If you have better peace of mind, knowing you will hear your Vizsla should something happen during the night or sharing a room with them brings you emotional comfort, then there is nothing wrong with allowing them to sleep in your bedroom. Your Vizsla will certainly be happier.
However, you will have to establish and maintain the rules of where in your room your Vizsla is allowed to sleep.
Should A Vizsla Sleep In A Crate?
There are certain benefits to crate training your Vizsla (if done correctly). Crates simulate dens for domesticated dogs. Even though they don’t need dens, they have innate traits that respond to a cozy, dark, and enclosed space in which to rest.
Crate training helps with housebreaking your Vizsla puppy because dogs instinctively avoid going to the toilet in the place where they sleep. Crate training makes transport and emergency evacuations calmer and much more straightforward. Your dog then also has a safe spot to hide in when they feel overwhelmed or ill.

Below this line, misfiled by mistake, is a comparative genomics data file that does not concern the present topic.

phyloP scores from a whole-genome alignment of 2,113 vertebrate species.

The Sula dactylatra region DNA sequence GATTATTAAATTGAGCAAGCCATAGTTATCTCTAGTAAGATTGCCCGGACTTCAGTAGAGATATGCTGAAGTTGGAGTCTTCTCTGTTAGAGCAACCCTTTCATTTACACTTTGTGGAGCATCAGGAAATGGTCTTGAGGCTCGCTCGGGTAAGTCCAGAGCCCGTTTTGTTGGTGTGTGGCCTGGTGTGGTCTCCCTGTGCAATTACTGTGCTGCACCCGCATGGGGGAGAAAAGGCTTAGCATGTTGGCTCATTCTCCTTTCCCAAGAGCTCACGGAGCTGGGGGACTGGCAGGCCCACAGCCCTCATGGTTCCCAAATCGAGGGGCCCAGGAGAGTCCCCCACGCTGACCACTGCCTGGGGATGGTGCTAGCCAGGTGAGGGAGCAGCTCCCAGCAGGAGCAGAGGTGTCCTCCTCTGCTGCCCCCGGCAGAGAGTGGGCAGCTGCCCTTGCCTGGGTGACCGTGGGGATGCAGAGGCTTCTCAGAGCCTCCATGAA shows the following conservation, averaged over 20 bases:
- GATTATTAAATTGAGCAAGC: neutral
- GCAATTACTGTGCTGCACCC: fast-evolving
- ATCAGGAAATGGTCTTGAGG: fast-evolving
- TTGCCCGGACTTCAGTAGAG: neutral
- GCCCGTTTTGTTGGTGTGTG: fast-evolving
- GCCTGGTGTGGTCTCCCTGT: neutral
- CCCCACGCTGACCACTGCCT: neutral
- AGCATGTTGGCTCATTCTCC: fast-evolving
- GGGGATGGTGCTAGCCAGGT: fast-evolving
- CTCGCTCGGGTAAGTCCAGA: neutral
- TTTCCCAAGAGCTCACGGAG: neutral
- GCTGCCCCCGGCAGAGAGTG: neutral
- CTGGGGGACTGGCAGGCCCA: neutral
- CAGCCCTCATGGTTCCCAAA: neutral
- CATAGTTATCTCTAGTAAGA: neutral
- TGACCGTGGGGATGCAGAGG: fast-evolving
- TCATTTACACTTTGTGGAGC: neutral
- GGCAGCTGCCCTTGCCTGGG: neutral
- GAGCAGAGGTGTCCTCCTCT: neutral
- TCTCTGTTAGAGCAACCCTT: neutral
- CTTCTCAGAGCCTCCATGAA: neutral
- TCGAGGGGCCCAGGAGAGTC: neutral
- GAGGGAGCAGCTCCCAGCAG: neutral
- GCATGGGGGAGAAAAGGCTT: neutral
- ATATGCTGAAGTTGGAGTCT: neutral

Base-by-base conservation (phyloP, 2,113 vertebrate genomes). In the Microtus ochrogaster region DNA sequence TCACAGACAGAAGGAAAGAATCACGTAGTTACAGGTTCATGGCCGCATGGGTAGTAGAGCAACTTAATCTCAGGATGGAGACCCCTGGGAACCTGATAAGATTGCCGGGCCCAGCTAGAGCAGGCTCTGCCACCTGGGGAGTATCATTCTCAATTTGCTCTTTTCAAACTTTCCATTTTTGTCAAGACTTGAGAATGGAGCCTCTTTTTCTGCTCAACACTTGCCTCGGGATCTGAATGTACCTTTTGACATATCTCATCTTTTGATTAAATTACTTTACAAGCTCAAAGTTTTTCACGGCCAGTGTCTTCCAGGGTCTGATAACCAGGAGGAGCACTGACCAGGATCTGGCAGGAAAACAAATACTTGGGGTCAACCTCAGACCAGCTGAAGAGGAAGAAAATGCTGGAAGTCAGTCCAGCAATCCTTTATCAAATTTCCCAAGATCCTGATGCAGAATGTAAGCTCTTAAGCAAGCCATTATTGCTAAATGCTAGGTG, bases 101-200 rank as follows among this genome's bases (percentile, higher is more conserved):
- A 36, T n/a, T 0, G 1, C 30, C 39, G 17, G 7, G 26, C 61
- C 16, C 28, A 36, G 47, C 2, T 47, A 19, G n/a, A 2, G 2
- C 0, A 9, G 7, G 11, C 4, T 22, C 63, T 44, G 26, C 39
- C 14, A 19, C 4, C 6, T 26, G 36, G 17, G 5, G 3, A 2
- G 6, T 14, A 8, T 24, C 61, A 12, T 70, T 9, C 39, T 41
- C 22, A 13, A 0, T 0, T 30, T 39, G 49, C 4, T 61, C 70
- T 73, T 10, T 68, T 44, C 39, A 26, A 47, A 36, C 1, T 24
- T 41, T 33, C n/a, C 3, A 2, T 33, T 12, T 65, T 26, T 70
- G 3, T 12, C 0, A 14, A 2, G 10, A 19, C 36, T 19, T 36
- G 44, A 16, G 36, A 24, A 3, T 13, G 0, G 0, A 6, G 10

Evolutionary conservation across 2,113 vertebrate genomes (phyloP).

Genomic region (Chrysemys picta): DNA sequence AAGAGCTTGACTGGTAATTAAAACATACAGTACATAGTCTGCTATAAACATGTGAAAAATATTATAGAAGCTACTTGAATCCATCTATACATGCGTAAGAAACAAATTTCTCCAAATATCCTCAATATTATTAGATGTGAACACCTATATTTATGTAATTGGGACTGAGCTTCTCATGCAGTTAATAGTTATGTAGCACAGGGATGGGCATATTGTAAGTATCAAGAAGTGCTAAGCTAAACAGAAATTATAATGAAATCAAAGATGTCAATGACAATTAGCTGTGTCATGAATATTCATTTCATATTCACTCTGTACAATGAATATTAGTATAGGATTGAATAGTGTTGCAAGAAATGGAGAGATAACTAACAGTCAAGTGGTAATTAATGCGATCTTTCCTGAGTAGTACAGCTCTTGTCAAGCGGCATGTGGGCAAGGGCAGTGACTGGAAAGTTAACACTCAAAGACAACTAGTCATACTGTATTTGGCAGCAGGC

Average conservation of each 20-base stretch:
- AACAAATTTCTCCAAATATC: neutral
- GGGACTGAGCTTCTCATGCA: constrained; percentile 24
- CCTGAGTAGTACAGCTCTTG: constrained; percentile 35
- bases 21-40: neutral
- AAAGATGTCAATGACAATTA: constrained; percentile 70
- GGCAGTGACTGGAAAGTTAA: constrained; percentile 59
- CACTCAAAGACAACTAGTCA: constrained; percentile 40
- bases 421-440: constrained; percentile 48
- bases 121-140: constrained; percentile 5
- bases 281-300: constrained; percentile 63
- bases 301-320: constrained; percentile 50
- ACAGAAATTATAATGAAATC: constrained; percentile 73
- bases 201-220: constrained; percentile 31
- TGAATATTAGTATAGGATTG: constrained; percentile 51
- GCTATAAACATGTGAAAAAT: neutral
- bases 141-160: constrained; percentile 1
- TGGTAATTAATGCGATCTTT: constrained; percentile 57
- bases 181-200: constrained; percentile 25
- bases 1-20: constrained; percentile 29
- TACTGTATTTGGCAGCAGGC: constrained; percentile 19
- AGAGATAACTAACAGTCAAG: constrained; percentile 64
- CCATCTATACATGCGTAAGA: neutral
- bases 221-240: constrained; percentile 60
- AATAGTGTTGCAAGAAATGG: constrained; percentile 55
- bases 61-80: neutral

If you have crate trained your Vizsla, it might be a good idea for them to also sleep in the crate. If they have been properly trained, they should not cavil at the confinement, and you can put it right by your bed so that they are still close to you.
The main benefit of crate sleeping is that you don’t have to worry about what mischief your Vizsla might get up to during the night, including creeping onto the bed, which might be against the house rules.
One issue with crate sleeping is that it can be noisy if your Vizsla moves around in the crate. But you can counter this by getting a slightly larger crate, providing extra space for maneuvering, and you can put it on a mat or rug if you have uncarpeted floors.
Can A Vizsla Sleep On The Bed With Its Owner Or Should It Sleep On The Floor (Or In Their Own Bed)?
Bed or floor is a choice that you need to make based on your own preference. If your rules are that no dogs are allowed on the bed, that is completely acceptable. Some people struggle to some degree with insomnia, and sharing a bed with a dog can be very disruptive.